"What`s Happening!!" Star Danielle Spencer-Fields: Overcoming Chronic Back Pain
Danielle Spencer-Fields – known for her role as feisty Dee Thomas on the ‘70s sitcom "What’s Happening!" – was not alarmed when she noticed a tingling sensation in her foot eight years ago. She’d been on vacation in New York and assumed it was the result of "walking around a lot", something she was not accustomed to at home in Los Angeles.
She bought some new shoes and began treating the symptoms with ibuprofen, but the problem persisted. The tingling became numbness, and before long she was experiencing stabbing pains in both legs. It took a fall in a department store dressing room three months later for her to admit the problem wasn’t going away. She decided to see a doctor.
Doctors ran a battery of tests and discovered a cyst pinching Spencer-Field’s spinal cord. Because she hadn’t experienced any physical trauma in recent years, they surmised it was the result of a car accident she was in during the second production season of “What’s Happening!” The official diagnosis was spinal stenosis, a narrowing of the spine where nerves protrude from the spinal column. Surgeons operated on her back in hopes it would relieve pressure and prevent future complications. But she left less than happy with her experience.
“The hospital didn’t refer me to a physical therapist,” says Spencer-Fields. “They sent me home, and I was basically immobile, laying in my bed.” Her severe pain and overwhelming sense of isolation led to a deep depression, a complication made worse by what she says was inadequate physical rehabilitation. “[The hospital] thought it was best to have someone come to my house to do the physical therapy,” she says, a decision which led to a “fight with the insurance companies.” Though frustrating at the time, she now counts the experience as an important part of her education in spinal injury activism.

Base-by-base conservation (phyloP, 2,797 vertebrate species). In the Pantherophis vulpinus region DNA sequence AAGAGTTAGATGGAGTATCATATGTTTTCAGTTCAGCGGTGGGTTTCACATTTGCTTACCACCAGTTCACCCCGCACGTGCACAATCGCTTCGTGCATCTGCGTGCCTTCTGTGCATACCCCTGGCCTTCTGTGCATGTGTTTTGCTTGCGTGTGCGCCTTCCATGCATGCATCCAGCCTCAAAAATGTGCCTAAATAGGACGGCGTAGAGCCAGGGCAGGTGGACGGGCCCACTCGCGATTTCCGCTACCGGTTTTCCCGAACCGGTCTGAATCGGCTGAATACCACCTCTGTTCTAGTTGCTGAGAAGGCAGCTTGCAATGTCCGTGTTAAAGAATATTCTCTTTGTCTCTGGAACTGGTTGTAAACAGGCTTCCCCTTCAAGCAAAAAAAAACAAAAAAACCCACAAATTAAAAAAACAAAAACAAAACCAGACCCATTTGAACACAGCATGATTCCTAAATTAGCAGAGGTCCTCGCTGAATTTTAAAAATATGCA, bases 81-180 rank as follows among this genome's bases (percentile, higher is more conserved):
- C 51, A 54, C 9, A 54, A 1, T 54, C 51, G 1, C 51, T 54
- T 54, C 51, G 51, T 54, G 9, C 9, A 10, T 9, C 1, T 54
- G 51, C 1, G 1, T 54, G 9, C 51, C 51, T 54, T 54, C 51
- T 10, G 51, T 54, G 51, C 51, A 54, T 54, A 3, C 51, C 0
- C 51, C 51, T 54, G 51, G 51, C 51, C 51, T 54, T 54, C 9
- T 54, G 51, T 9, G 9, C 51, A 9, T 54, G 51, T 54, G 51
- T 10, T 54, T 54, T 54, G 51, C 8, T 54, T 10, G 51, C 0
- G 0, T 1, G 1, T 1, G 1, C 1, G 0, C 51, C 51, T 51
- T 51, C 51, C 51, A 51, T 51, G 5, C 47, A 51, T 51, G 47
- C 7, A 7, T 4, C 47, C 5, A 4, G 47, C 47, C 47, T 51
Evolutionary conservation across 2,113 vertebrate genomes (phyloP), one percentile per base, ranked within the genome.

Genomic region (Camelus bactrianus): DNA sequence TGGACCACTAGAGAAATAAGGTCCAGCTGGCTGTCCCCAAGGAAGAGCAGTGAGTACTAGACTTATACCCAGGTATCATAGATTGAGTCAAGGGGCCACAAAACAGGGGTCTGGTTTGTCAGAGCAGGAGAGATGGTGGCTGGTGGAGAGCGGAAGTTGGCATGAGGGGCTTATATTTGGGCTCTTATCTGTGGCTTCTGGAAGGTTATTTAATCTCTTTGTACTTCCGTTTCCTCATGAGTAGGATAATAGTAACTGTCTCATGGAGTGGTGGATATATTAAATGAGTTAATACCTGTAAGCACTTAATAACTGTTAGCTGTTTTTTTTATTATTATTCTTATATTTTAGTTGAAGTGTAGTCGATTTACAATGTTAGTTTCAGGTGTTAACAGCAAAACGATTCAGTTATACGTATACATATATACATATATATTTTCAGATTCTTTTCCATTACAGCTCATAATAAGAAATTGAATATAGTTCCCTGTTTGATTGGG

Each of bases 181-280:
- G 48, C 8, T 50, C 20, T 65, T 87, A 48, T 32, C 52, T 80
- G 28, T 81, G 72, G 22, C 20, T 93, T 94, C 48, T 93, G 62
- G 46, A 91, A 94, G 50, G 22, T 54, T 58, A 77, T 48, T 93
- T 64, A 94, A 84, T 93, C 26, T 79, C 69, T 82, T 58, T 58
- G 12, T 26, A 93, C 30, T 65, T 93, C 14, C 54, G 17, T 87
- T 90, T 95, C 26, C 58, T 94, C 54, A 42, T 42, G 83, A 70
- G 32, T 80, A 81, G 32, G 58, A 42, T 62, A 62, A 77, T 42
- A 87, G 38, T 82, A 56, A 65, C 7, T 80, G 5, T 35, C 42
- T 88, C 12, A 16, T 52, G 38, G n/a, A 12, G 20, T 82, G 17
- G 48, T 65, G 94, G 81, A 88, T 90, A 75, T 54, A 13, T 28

“I guess it made me my own advocate,” she says. “I learned how to speak up and do research [on my condition].” But knowledge was only half the battle; without her family’s support and guidance, she says her recovery would have been much more difficult.
Her husband, Garry Fields, and her mother, Cheryl Pelt, were instrumental in her decision to seek treatment at the Kessler Institute for Rehabilitation in New Jersey. Her mother suggested Spencer-Fields try Kessler, the facility that also treated Christopher Reeve. Fields worked two jobs to keep the family afloat financially while the veterinarian took time off work to train her body to move again. After a couple of weeks, she had made tremendous progress and the depression was ebbing. Though she still has lower back pain, and her mobility isn’t where she’d like it to be, she’s able to work and swim with little difficulty.
A practicing veterinarian since 1996, Spencer-Fields now passes down the lessons she’s learned to the owners of her patients at the animal hospital where she practiced before she was paralyzed. “Until you have procedures like I had,” she says, “you may not realize how painful they may be. My experience made me much more sensitive to animal pain. I always offer a pain-relief option to clients after I do a procedure, and the animals [and their owners] are happier for that.”
She has sound advice for those suffering from spinal cord injuries and chronic back pain as well: “Always have a copy of your medical records; that includes x-rays.” Just one of the takeaways from her book, “Through the Fire...Journal of a Child Star,” an honest account of a woman who tackled life and its many obstacles with the humor and tenacity of the character she made famous more than 30 years ago. For more on Danielle Spencer-Fields, follow her on Twitter at @Forrealdee.